I write a lot about Iowa here, partly because I know the state reasonably well and partly because there’s really nothing in American politics quite like its positioning in the presidential nominating process, guaranteeing many months of Invisible Primary activity. But New Hampshire is the other small honkified state standing athwart the path to the presidential nomination, with arguably a better record than Iowa of picking “winners” and definitely its own quirks and expectations.
In a table-setter at Bloomberg Politics, Julie Bykowicz discusses the Granite State as a place that has occasionally (viz. 1980 and 2000) been a stumbling block for Bush family presidential ambitions. It’s all interesting, but I think Bykowicz follows a common error in depicting the state (or at least its Republican voters) as a sort of moderate counter-weight to the intensely ideological Iowa.
Yes, there are more libertarians (and for that matter, classic old-school suburbanites) in New Hampshire than in Iowa, and most definitely, the primary format tends to make the electorate less monolithic that does the caucus format. But New Hampshire has its own cranky movement conservative faction, and its atavistic tax system–it’s the only state other than oil-royalty-dependent Alaska with no general sales or income tax–guarantees a sensitivity to tax issues that’s conspicuous even among taxophobic Republicans nationally.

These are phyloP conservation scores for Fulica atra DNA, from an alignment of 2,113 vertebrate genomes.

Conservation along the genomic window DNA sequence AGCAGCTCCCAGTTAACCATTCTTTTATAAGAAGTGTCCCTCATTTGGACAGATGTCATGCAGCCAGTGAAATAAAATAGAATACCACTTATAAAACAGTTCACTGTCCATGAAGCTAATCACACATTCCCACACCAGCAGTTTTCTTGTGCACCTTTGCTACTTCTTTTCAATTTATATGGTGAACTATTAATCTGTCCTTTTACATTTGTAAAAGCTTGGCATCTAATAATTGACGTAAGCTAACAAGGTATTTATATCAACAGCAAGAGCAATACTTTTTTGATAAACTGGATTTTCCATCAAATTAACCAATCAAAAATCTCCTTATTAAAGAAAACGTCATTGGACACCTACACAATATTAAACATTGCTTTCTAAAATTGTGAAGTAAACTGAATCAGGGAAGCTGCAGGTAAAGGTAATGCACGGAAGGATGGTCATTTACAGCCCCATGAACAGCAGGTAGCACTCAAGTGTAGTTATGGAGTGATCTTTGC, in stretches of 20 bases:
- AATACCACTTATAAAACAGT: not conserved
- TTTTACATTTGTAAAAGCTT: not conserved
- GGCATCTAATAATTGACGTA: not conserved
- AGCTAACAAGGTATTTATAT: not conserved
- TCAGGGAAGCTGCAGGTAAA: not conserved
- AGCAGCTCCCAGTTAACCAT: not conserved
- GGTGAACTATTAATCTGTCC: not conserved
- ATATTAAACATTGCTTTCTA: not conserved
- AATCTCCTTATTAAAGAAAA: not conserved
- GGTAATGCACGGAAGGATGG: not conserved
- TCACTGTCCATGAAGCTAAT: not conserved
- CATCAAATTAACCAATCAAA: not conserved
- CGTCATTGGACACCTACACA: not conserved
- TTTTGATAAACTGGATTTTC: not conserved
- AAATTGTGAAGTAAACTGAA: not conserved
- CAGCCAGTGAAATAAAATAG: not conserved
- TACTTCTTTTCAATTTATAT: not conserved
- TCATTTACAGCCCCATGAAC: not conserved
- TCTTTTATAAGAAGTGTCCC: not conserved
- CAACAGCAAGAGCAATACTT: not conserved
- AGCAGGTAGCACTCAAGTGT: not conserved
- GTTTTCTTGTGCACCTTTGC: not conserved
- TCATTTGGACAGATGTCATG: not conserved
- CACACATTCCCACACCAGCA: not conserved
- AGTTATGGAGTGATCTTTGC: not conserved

Ronald Reagan’s fortunes in New Hampshire show the complicated interplay of these quirks. In 1976 he lost narrowly to Gerald Ford there almost entirely because the incumbent’s campaign did a brilliant job of convincing voters Reagan’s “devolution” agenda for dumping federal responsibilities on the states would doom New Hampshire to some statewide taxes. Four years later, after being upset by Poppy Bush in Iowa, Reagan made a comeback in New Hampshire fed in no small part by paleo-conservative attacks on Poppy’s membership in the Trilateral Commission, the great three-horned-beast haunting the conspiracy theories of hard-core conservatives in that time. But in 1988, the elder Bush turned New Hampshire’s peculiarities in his favor by skewering Bob Dole for failing to sign Grover Norquist’s no-tax-increase pledge. Four years later, after breaking his own tax pledge, Poppy struggled in New Hampshire against Pat Buchanan (who won there in 1996).
The bottom line is that it’s probably a mistake to typecast New Hampshire as “moderate” or “center-right,” even in comparison to Iowa. It’s true there are not a lot of conservative evangelicals living there by national Republican standards; the local Christian Right is mostly Catholic. So it’s not the best turf for a Mike Huckabee or a Ted Cruz. But other than that, in a big field it’s anybody’s state to win.